Published: Sun, October 29, 2017
Markets | By Rosalie Gross

Flying to US? Get set for more checks, including security interviews

In March, the USA announced restrictions on laptops on flights originating from 10 airports in eight countries, including Egypt, Saudi Arabia, Kuwait, Qatar and Turkey.

They will affect 325,000 airline passengers on about 2,100 commercial flights arriving daily in the United States, on 180 airlines from 280 airports in 105 countries. Airlines and airports were given 120 days to comply with the new directives.

The new security measures come after the Trump administration previously rolled out a laptop ban and travel bans that have thrown the global travel industry into disarray.

Many global airlines had concerns about the new regulations. It could mean delays and headaches for travelers and airline companies.

Passengers flying with Emirates will have to take part in "pre-screening interviews at the check-in counter", whereas Air France will be issuing questionnaires to its US-bound customers, according to The Guardian. This is going to lengthen the amount of recommended time passengers need to check in before their flights, likely at least an hour and a half and for some airlines, up to 3 hours before take-off.

Coming soon, is the ban on electronic devices being allowed to travel in checked-in luggage.

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Travelers on all non-stop flights to the United States, including those from Singapore, should be prepared for tighter security checks that may include being questioned at check-in and boarding.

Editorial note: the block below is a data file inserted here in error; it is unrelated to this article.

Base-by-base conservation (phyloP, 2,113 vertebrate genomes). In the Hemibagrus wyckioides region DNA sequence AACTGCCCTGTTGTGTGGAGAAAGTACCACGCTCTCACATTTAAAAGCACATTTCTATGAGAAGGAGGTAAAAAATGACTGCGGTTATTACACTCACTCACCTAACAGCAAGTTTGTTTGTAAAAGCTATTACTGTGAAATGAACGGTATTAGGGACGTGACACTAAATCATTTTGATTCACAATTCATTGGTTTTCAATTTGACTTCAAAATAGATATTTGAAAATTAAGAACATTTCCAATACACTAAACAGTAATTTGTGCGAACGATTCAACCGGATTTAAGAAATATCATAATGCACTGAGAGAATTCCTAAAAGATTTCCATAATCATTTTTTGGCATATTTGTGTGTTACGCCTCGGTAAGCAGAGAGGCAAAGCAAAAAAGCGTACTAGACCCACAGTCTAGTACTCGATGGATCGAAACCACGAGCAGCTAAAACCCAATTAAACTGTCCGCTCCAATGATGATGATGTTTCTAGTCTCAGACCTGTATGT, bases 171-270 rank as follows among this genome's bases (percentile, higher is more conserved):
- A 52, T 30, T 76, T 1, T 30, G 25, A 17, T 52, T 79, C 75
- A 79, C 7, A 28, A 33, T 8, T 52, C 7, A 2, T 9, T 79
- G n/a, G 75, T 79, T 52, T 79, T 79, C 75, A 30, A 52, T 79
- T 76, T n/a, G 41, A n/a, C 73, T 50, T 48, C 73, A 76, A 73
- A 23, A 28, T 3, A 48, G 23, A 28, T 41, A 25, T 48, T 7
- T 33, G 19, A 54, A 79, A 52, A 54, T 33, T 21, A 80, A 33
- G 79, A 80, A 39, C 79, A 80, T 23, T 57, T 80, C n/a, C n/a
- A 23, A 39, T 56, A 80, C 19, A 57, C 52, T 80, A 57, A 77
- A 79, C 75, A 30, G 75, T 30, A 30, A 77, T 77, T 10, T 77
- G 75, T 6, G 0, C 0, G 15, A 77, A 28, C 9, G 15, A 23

In a statement, Virgin Atlantic said: "We work closely with USA authorities to ensure the safety and security of our flights, and are aware of the additional measures - however, we do not anticipate any disruption to customers".

At their annual meeting in Taipei, Association of Asia Pacific Airlines (AAPA) members passed a resolution calling for security measures to be risk-based, outcome-focused and proportionate to the probable threat.

"These measures will work in complement with the current additional screening measures conducted at the boarding gate (including those for electronic devices)".

The TSA said in July it was imposing new security rules requiring USA domestic airline travelers to remove all electronic items larger than mobile phones such as tablets, e-readers and video game consoles from carry-on baggage for screening.

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